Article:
USPS OIG: Mercury Mailability Communication and Implementation


Our objective was to assess the effectiveness of the internal communication and implementation of mercury mailability policy changes.

The Postal Service revised its mercury mailability policies in March of 2019 as a result of mercury spills at various mail processing plants throughout the country. The Postal Service made notable changes to its Publication 52, Hazardous, Restricted, and Perishable Mail, regarding the amount and type of items containing mercury that can be mailed. For example, devices containing metallic mercury, such as thermometers or barometers, were designated as “nonmailable.”

The Postal Service made other operational changes to align with these policy updates. Specifically, in August 2019, “mercury” was added to the hazardous materials (HAZMAT) question that Postal Service employees at retail windows are required to ask customers attempting to mail packages. The updated HAZMAT question is “Do any of your articles contain anything liquid, fragile, perishable or potentially hazardous, such as lithium batteries, perfume or mercury?”

As management finalized these policy and operational changes, Postal Service leadership across multiple organizations (such as Corporate Communications, Delivery and Retail Operations, and Labor Relations) developed the following:

  • Communication strategy for notifying Postal Service field staff of these changes including the corresponding channels (for example, emails, stand-up talks, bulletins, videos), messaging, frequency, and timing.
  • Implementation strategy for ensuring Postal Service field staff are aware of and compliance with the changes – this included trainings, certifications, and related tracking and oversight mechanisms.

Postal Service Headquarters staff from Corporate Communications and Delivery and Retail Operations managed the communication and distribution of information related to these changes to Postal Service staff throughout the field. The changes were published in a variety of channels such as the Postal Service’s internal website, USPS Link, Postal Pro, Postal Bulletin, Retail Digest,

Consumer Advocate Newsletter, emails, and memos. These changes were also communicated through stand-up talks, videos, and teleconferences.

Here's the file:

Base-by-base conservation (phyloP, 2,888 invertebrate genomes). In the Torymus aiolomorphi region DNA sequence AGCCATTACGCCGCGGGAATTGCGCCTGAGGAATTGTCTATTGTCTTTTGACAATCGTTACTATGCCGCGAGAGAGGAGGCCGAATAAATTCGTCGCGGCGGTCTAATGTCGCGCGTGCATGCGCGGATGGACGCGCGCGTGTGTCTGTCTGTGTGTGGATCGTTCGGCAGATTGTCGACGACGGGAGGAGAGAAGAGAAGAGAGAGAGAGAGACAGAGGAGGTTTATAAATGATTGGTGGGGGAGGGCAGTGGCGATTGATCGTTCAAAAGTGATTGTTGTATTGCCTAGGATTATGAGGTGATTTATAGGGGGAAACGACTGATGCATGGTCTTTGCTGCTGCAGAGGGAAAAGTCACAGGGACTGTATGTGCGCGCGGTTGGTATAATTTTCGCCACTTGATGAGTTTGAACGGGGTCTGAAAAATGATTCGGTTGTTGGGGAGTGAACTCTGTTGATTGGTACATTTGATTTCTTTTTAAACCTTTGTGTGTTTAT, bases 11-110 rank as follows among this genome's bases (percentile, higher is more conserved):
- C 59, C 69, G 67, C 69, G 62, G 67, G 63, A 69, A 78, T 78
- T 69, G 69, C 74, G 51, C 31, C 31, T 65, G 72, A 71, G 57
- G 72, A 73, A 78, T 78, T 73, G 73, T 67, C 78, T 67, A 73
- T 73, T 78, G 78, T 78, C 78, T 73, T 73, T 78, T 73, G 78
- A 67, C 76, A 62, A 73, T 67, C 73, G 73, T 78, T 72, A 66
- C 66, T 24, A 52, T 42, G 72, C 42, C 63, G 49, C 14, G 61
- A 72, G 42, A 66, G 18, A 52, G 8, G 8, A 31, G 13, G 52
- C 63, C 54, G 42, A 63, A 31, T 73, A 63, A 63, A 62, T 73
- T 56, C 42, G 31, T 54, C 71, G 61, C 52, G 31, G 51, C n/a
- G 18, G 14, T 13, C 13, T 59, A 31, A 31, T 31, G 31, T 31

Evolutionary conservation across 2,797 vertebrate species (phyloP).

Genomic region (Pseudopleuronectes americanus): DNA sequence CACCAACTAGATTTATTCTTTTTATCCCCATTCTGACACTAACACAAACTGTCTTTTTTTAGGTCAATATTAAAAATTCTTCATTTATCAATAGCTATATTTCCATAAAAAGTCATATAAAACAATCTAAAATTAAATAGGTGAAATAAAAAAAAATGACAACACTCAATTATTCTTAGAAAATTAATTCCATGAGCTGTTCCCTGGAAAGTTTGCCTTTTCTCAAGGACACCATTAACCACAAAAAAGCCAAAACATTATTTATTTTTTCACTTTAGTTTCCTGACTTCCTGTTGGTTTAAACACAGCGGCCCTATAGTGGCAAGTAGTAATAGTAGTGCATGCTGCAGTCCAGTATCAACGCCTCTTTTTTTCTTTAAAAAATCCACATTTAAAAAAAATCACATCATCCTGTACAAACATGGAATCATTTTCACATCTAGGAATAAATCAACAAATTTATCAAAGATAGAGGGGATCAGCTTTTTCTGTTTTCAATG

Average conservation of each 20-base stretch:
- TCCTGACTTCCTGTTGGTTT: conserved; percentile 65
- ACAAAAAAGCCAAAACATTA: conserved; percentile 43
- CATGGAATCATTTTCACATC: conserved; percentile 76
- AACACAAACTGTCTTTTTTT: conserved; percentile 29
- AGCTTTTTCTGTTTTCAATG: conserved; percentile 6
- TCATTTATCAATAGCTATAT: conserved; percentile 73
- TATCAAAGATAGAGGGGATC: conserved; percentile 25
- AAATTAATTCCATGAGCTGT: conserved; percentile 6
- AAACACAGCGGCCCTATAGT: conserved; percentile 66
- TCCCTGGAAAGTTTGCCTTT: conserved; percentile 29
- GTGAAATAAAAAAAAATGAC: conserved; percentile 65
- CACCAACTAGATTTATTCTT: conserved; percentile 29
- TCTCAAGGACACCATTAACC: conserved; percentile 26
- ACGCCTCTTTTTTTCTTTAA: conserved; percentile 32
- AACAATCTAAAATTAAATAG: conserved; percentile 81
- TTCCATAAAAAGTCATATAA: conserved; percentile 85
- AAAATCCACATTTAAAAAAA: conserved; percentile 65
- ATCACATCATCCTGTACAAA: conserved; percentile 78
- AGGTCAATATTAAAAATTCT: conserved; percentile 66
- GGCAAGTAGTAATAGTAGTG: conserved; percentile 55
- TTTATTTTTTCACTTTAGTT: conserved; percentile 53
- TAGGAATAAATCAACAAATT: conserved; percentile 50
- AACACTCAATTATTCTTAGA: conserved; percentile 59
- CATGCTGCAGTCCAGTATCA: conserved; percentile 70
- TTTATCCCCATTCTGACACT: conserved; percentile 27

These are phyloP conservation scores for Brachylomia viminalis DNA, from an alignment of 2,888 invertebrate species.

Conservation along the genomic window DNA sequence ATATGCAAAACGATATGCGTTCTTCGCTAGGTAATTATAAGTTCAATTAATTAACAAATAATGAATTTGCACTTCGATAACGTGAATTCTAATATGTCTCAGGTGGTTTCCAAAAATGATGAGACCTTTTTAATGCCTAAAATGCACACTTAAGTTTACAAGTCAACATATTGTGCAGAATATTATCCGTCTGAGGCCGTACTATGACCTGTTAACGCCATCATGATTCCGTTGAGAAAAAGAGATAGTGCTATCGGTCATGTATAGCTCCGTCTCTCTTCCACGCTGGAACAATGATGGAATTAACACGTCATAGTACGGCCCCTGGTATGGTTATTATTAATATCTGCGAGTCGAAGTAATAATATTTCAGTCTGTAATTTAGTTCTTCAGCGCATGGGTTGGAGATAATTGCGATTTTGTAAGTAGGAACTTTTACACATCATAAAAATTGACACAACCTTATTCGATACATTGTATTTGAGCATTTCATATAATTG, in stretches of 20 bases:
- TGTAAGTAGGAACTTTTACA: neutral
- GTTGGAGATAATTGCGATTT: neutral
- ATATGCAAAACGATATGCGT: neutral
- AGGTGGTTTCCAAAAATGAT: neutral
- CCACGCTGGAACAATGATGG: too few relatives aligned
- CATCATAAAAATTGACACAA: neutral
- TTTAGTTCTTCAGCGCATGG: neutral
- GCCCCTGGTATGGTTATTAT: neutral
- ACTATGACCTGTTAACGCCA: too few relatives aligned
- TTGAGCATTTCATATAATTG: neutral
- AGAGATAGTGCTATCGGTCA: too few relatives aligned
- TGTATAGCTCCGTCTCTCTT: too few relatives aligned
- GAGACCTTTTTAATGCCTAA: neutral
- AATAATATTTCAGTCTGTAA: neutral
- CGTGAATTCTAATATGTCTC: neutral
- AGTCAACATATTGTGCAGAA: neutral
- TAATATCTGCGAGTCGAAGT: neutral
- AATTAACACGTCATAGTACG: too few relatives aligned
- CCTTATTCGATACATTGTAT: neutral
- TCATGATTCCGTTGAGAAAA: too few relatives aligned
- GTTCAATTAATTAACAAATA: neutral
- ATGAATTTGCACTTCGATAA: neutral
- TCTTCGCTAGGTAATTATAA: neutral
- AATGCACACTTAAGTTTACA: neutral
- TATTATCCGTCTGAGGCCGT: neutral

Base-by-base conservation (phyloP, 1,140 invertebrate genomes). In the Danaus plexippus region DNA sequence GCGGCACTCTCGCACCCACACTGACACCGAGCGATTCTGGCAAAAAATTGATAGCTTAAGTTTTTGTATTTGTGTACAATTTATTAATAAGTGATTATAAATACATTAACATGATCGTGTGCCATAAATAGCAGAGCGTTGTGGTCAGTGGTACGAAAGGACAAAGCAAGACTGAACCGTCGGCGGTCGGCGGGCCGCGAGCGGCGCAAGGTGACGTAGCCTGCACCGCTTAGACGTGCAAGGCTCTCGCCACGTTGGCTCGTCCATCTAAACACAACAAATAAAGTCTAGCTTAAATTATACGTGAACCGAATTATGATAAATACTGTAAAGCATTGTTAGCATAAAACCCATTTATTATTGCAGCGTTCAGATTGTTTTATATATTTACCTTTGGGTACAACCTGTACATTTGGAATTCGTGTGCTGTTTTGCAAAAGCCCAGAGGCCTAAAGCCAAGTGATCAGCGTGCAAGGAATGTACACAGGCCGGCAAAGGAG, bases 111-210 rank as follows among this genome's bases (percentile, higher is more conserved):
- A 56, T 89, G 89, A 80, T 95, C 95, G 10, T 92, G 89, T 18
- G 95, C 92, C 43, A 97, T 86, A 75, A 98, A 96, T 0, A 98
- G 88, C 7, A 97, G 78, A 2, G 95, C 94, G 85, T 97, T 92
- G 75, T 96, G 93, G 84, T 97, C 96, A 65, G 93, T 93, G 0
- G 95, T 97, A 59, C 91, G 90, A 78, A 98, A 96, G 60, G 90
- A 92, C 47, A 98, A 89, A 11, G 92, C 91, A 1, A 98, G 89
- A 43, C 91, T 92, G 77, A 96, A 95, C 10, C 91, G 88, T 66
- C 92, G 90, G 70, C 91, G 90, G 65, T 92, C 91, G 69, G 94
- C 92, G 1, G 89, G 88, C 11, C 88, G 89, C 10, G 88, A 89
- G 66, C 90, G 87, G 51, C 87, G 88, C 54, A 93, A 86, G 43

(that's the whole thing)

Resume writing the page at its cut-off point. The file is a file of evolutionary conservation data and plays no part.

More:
Postal Service field staff used a variety of mechanisms to monitor implementation of these changes. These mechanisms included certifications for staff and supervisors to verify they were provided applicable information and training; mystery shops by internal staff or external contractors; and supervisory observations of individual transactions recorded on Postal Service Form 4000-B, Retail Employee Observation.

Our fieldwork was completed before the President of the United States issued the national emergency declaration concerning the novel coronavirus disease outbreak on March 13, 2020. The results of this audit do not reflect process and/or operational changes that occurred as a result of the pandemic.


The Postal Service’s communication of mercury mailability changes needs improvement to ensure consistent application across all retail locations. We noted employees at 18 of 38 (47 percent) randomly selected retail units we visited improperly accepted our test packages. The employees at five of these locations did not ask the required HAZMAT question and the employees at four of these locations incorrectly asked the question by omitting any reference to mercury.

Local management and staff attributed the improper package acceptance primarily to confusion about the current policy over mercury mailability. Employees at 12 of the units mistakenly accepted test packages incorrectly assuming the items could be accepted and shipped via the Postal Service’s ground network. Some field management and staff we spoke with noted the infrequent nature of these transaction (i.e., mercury mailings are relatively infrequent) and a focus on customer service are likely contributing factors to improper package acceptance.

Targeted communication improvements related to mercury mailability standards, such as reminding staff of the standards or developing a quickly accessible reference tool or mechanism summarizing them, could help alleviate confusion and promote expediency.

Leading practices suggest reference tools or job aids could help window employees with these types of transactions (for example, infrequent, complex, or safety/security-related). The Postal Service could implement such tools nationally, such as visual prompts on the window employee’s retail monitor displaying the key points of the Postal Service’s mercury mailability policy. These actions, along with existing mechanisms for assessing compliance, such as the mystery shops and other training, would aid in effective and consistent implementation of important policies.

Continued deficiencies in the application of the mercury mailability standards pose increased safety, security, operational, and brand risks to the Postal Service as recent mercury spills at plants across the country had a damaging effect on employees, operations, and mail service.


We recommended management:

  • Develop a communication strategy to remind field staff of the mercury mailability policy changes.
  • Develop a reference tool or mechanism summarizing the mercury mailability standards that retail window employees can quickly and efficiently access when approached by a customer attempting to mail mercury.

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Source: USPS Office of Inspector General

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